Book Review: Game Design Secrets By Wagner James Au
The mobile game industry is growing at a healthy rate year over year, and it doesn’t seem like it will plateau any time soon. It’s not a stretch to think that the world’s feature phone market will be entirely replaced with smartphones, opening its doors to indie developers and large publishers alike. But with over 100,000 games in the App Store alone, it’s tough for the average developer to make a game that stands out. That’s where Game Design Secrets by Wagner James Au comes in.
Game Design Secrets (GDS) breaks the game industry down into Facebook, Web and iOS games. This is helpful because these platforms are indicative of where the game industry is headed. Facebook is increasingly the social backbone of multiplayer games, while the web remains a dominant player due to its shear size and market penetration. Apple’s iOS has without a doubt changed mobile gaming and any discussion about the gaming industry would be incomplete without its own section.
For the purpose of this review, I’m going to largely stick to iOS because it’s the reason I bought the book and where I derived the most value, although much of what is discussed in the Facebook and Web sections is still very applicable and filled with helpful information. If you’re in the game industry, you’ll appreciate how the three sections work together to provide a well-rounded view of the game industry and where it’s headed.
So how exactly can this book help game developers?
For those looking to develop an iOS game, you’re probably looking at potential target markets to hit for your games. If that’s the case, GDS outlines some demographic research your company could take advantage of. For example, the top demographic for free-to-play is 25-35 for both males and females as they tend to spend the most money too. The most avid smartphone gamers are between the ages of 18-24 as 32 percent of men and women in that age range play games. Those gamers account for 16 percent of total revenue, making them a very lucrative market.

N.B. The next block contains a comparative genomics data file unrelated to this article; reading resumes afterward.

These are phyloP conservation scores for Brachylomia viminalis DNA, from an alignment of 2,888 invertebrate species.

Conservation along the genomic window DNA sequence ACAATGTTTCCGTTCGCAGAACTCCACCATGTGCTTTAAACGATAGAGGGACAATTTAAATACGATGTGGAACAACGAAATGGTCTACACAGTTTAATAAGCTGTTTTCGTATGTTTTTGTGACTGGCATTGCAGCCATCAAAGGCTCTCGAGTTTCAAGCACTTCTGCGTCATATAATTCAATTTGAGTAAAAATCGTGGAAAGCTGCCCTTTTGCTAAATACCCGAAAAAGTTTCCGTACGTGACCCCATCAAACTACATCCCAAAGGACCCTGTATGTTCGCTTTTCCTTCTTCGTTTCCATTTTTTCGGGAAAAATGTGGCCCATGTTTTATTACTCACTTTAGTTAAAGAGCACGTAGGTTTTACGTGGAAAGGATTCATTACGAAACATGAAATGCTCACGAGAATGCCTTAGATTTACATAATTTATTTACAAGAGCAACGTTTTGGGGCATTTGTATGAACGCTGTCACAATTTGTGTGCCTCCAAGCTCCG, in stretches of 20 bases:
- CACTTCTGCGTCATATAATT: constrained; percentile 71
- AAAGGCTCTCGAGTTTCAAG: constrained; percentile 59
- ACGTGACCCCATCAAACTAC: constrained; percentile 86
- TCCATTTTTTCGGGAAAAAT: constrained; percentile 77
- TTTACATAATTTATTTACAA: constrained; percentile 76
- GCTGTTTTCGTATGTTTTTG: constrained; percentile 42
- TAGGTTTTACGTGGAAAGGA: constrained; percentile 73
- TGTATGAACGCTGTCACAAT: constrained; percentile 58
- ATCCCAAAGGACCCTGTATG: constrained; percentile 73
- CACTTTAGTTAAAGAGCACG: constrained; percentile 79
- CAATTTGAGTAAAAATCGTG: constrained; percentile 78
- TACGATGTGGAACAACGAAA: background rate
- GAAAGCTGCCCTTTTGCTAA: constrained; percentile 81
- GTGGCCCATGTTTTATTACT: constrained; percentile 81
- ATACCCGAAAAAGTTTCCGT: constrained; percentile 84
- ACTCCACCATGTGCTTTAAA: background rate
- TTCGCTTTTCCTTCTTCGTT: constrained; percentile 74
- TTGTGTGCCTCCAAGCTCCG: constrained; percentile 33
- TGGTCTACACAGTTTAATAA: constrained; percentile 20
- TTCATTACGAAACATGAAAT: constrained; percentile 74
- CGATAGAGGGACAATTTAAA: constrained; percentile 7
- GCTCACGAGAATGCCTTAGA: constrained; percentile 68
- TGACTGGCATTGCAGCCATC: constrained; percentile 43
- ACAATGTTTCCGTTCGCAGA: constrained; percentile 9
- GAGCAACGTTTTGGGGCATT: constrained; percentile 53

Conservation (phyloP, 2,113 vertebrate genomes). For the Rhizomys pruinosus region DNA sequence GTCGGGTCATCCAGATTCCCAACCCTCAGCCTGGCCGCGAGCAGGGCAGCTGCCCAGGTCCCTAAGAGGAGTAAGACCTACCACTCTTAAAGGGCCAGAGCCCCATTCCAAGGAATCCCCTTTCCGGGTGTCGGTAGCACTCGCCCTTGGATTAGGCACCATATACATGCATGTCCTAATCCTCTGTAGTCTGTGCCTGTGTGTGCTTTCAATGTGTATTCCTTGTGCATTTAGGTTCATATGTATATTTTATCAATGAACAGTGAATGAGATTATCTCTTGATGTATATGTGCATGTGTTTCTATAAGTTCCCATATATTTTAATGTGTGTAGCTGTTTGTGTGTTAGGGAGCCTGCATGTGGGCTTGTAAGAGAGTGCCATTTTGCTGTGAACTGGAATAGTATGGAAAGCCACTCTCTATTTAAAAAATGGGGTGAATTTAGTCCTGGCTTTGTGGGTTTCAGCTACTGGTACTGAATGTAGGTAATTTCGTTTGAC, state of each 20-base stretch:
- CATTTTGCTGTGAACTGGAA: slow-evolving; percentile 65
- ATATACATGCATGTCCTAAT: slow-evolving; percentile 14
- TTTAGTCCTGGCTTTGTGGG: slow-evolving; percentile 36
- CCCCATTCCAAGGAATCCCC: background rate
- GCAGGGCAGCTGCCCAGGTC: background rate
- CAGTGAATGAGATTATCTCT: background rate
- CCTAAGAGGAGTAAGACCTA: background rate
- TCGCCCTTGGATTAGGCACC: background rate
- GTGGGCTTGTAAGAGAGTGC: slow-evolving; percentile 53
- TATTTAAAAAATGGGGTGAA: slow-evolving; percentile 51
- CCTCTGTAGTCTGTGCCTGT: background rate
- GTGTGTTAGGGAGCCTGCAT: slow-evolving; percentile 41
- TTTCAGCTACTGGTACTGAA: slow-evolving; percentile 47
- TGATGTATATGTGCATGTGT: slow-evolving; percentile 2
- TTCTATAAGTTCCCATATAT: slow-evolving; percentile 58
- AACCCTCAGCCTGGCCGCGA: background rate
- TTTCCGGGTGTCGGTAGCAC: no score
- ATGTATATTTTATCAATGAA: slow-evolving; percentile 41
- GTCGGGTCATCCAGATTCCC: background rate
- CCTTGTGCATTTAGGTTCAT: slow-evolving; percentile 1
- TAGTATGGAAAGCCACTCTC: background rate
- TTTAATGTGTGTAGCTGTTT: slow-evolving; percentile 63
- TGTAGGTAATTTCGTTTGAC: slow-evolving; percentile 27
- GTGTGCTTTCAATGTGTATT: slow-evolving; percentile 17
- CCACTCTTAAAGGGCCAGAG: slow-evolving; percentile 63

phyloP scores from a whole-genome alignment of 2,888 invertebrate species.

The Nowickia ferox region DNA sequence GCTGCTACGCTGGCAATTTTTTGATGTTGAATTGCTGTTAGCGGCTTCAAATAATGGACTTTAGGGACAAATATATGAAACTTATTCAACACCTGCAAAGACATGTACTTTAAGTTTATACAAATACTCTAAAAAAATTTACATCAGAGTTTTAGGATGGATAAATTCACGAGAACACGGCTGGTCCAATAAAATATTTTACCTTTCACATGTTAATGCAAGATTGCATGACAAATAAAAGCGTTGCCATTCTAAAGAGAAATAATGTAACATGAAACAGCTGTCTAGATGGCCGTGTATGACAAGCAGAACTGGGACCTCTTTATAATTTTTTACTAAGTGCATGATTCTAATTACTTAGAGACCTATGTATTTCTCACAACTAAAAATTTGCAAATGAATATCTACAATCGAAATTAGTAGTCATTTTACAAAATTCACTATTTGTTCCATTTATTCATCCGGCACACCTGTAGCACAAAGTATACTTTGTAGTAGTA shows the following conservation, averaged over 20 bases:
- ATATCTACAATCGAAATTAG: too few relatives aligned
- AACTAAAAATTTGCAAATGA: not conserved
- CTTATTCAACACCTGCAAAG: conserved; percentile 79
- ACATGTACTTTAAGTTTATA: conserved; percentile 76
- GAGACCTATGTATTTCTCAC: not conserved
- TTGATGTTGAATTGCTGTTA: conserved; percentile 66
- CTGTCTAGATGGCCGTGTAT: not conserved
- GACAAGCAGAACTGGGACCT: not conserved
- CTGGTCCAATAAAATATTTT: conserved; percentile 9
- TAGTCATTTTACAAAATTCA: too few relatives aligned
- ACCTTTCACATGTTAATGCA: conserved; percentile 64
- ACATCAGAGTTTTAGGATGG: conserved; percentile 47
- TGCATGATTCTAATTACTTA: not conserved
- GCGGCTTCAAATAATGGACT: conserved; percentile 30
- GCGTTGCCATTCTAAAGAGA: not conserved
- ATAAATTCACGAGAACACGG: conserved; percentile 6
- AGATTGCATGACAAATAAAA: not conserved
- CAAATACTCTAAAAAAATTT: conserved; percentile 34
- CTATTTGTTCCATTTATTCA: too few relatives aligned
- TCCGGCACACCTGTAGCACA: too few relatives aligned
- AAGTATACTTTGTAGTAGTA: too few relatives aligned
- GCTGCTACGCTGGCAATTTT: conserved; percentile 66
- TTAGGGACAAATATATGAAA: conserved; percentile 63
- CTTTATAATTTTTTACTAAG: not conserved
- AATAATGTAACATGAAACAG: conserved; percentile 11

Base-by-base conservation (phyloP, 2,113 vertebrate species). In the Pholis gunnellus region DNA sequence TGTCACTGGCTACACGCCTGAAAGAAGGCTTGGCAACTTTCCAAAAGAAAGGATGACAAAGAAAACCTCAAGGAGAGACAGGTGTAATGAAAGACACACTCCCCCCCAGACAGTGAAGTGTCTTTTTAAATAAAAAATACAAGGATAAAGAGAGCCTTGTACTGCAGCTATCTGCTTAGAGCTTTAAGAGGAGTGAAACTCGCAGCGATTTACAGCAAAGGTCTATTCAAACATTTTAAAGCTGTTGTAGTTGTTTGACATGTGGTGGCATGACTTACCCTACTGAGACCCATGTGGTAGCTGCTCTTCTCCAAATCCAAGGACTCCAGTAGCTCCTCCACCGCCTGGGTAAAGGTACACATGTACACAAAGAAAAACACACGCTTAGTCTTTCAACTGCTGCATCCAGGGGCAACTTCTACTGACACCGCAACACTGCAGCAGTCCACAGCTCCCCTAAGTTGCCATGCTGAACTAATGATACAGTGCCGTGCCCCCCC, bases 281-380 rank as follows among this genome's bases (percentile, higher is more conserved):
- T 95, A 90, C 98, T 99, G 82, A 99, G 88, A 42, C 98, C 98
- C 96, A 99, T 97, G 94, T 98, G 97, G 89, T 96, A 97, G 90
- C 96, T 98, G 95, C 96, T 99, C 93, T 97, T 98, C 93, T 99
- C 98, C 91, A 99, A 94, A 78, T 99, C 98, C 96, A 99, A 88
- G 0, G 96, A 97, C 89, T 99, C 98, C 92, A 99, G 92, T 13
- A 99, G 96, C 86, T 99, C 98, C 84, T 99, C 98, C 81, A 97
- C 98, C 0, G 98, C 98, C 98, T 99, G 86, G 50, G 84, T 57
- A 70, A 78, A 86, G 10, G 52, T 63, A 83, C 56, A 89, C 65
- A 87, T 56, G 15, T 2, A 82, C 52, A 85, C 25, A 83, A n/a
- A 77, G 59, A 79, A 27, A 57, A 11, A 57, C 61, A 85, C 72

If you already have a game in the market, and you’re curious how well it’s doing, GDS has some interesting metrics that should give you some benchmarks. For example, your game should be targeting a 60 percent Day 1 retention rate. That means that 60 percent of your users are returning the next day to play. Less than 13 percent Day 1 retention means you need to do a lot work. If you’re curious what your game should be making in terms of revenue, consider that 63 percent of games on iOS make $10,000 or less over their Life Time Value (LTV), which is typically 6-8 months. If you’re lucky (and you have an amazing game), you could be among the 15 percent of games that make between $100,000 to $1M (LTV) or the 4 percent of games that make between $1M – $10M (LTV).
While GDS is packed with helpful information for potential and established game developers, it could have gone into more detail in some sections. For example, there are several places in the book that mention the need for Twitter integration in games but there is no data to support this claim. There are reports online that suggest only 30 percent of Twitter’s registered users are active and many are bots. The integration with Facebook makes sense as the social network drives traffic through the social graph but also its App Centre. It would be interesting to see some actual metrics on Twitter’s ability to drive downloads in order to separate hype from fact.
Overall, if you’re in the game industry or looking to get into the game industry, this book is packed with helpful resources. GDS has sections ranging from design to funding, spanning all the major gaming platforms (except console, which is looking increasingly outdated). For the price of the book, you’re getting a great amount of value and it’s definitely worth having in your library.